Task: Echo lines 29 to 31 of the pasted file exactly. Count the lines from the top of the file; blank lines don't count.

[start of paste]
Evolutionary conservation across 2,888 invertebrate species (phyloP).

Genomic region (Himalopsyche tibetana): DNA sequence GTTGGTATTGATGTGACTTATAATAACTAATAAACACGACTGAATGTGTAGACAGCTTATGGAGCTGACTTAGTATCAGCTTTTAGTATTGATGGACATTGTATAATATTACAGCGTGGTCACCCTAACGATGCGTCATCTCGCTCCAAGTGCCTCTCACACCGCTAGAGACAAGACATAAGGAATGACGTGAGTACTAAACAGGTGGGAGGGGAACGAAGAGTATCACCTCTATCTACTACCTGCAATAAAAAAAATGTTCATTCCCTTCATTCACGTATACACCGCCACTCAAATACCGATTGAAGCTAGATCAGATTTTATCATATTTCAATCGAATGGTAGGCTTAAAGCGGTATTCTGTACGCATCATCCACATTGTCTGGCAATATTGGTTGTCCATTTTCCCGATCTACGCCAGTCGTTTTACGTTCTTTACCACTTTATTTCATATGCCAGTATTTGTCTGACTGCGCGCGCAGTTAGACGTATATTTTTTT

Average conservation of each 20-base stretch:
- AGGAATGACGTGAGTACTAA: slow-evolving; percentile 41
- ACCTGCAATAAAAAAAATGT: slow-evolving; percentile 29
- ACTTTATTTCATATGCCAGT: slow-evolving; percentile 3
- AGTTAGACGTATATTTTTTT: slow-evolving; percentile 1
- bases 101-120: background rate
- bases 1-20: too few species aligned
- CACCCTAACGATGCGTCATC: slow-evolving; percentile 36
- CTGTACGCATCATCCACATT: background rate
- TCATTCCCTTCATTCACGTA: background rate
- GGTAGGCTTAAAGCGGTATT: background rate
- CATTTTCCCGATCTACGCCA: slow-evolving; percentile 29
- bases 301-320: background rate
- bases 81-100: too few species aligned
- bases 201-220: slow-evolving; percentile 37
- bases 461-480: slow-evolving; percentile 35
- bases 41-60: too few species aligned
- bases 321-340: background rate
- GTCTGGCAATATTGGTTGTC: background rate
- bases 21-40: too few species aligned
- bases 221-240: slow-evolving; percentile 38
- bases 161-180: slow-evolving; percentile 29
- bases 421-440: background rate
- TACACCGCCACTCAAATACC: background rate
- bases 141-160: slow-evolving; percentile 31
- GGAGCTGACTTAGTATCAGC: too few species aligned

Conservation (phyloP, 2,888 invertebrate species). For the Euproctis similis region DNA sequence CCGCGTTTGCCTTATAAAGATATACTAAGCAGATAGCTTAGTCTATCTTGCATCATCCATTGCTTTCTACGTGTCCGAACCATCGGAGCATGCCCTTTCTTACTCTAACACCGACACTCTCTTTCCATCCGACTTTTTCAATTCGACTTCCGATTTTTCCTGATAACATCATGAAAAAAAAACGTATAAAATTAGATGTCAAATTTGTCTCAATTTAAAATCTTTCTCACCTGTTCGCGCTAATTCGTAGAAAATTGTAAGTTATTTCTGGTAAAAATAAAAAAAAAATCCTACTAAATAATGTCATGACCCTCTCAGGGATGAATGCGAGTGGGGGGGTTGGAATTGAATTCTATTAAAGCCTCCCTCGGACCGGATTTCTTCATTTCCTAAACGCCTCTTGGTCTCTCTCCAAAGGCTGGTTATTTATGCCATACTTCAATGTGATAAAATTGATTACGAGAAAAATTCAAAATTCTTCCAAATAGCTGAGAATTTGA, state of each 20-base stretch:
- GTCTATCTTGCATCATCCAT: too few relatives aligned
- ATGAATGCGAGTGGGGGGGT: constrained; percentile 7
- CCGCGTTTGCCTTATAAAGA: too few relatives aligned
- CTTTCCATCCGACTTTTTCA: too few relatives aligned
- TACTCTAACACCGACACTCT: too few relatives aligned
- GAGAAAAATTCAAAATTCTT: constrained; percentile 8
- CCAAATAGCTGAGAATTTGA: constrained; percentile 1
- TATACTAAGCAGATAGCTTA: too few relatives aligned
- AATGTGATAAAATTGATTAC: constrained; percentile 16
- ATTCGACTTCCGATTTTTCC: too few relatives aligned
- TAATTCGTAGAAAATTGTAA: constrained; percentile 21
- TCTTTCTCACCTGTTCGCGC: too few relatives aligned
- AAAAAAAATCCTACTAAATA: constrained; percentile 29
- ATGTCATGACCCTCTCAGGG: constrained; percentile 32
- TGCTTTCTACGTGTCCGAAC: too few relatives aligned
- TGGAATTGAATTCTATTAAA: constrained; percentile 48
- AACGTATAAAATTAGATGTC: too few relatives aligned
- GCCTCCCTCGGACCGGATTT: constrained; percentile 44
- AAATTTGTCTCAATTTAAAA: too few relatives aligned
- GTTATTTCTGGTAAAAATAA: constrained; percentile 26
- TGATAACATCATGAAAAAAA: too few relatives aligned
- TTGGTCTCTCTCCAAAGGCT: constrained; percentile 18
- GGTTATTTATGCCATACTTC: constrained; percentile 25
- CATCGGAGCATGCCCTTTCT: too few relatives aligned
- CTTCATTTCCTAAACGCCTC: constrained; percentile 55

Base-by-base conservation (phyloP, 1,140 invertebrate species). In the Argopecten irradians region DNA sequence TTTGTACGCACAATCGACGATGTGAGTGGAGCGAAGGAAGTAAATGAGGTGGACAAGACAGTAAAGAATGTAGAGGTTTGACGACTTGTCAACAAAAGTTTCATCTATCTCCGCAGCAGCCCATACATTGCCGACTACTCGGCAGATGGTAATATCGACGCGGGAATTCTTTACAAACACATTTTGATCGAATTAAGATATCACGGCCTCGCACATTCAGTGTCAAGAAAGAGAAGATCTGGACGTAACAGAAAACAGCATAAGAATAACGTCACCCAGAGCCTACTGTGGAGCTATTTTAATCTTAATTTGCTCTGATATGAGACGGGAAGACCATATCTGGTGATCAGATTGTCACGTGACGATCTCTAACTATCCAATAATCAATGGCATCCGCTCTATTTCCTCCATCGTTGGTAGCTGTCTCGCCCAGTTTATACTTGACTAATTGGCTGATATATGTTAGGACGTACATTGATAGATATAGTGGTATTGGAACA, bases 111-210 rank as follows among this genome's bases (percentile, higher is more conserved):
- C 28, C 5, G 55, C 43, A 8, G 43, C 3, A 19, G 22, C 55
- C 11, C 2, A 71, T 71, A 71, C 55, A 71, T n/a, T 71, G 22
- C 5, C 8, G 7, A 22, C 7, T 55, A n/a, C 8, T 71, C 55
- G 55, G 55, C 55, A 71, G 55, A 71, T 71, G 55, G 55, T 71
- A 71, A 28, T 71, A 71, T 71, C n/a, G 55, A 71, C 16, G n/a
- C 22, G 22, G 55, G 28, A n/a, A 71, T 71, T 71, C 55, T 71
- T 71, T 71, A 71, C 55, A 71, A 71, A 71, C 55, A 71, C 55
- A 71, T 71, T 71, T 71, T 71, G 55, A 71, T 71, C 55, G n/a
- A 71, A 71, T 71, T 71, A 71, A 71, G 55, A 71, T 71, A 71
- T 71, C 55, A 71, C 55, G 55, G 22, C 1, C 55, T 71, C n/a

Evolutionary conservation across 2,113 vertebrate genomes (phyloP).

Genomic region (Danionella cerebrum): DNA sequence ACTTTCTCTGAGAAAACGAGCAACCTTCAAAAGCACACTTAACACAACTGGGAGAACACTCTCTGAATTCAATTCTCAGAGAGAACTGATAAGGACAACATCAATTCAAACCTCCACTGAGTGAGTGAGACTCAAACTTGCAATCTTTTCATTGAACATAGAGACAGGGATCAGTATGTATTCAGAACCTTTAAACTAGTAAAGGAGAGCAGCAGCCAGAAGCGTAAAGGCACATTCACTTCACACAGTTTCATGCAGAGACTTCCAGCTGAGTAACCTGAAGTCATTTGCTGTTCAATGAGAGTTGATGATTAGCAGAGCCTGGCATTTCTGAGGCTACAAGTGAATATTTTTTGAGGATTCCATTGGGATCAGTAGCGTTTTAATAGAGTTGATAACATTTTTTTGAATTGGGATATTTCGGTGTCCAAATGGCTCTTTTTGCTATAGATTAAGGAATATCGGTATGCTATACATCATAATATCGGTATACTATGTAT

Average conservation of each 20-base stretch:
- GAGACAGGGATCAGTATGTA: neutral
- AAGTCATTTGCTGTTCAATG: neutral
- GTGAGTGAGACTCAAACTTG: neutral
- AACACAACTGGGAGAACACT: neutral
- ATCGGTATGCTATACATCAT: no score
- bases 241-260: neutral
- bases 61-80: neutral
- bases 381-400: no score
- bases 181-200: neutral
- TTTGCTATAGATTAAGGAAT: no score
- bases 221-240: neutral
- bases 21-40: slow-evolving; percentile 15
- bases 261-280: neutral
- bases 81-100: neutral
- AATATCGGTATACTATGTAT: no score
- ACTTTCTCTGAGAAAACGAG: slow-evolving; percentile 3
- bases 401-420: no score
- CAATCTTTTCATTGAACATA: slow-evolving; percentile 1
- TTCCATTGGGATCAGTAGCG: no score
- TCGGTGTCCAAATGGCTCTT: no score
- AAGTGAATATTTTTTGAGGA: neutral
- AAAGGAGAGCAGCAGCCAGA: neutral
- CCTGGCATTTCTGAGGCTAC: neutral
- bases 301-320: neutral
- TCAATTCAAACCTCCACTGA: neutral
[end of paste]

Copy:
Conservation (phyloP, 2,888 invertebrate species). For the Euproctis similis region DNA sequence CCGCGTTTGCCTTATAAAGATATACTAAGCAGATAGCTTAGTCTATCTTGCATCATCCATTGCTTTCTACGTGTCCGAACCATCGGAGCATGCCCTTTCTTACTCTAACACCGACACTCTCTTTCCATCCGACTTTTTCAATTCGACTTCCGATTTTTCCTGATAACATCATGAAAAAAAAACGTATAAAATTAGATGTCAAATTTGTCTCAATTTAAAATCTTTCTCACCTGTTCGCGCTAATTCGTAGAAAATTGTAAGTTATTTCTGGTAAAAATAAAAAAAAAATCCTACTAAATAATGTCATGACCCTCTCAGGGATGAATGCGAGTGGGGGGGTTGGAATTGAATTCTATTAAAGCCTCCCTCGGACCGGATTTCTTCATTTCCTAAACGCCTCTTGGTCTCTCTCCAAAGGCTGGTTATTTATGCCATACTTCAATGTGATAAAATTGATTACGAGAAAAATTCAAAATTCTTCCAAATAGCTGAGAATTTGA, state of each 20-base stretch:
- GTCTATCTTGCATCATCCAT: too few relatives aligned
- ATGAATGCGAGTGGGGGGGT: constrained; percentile 7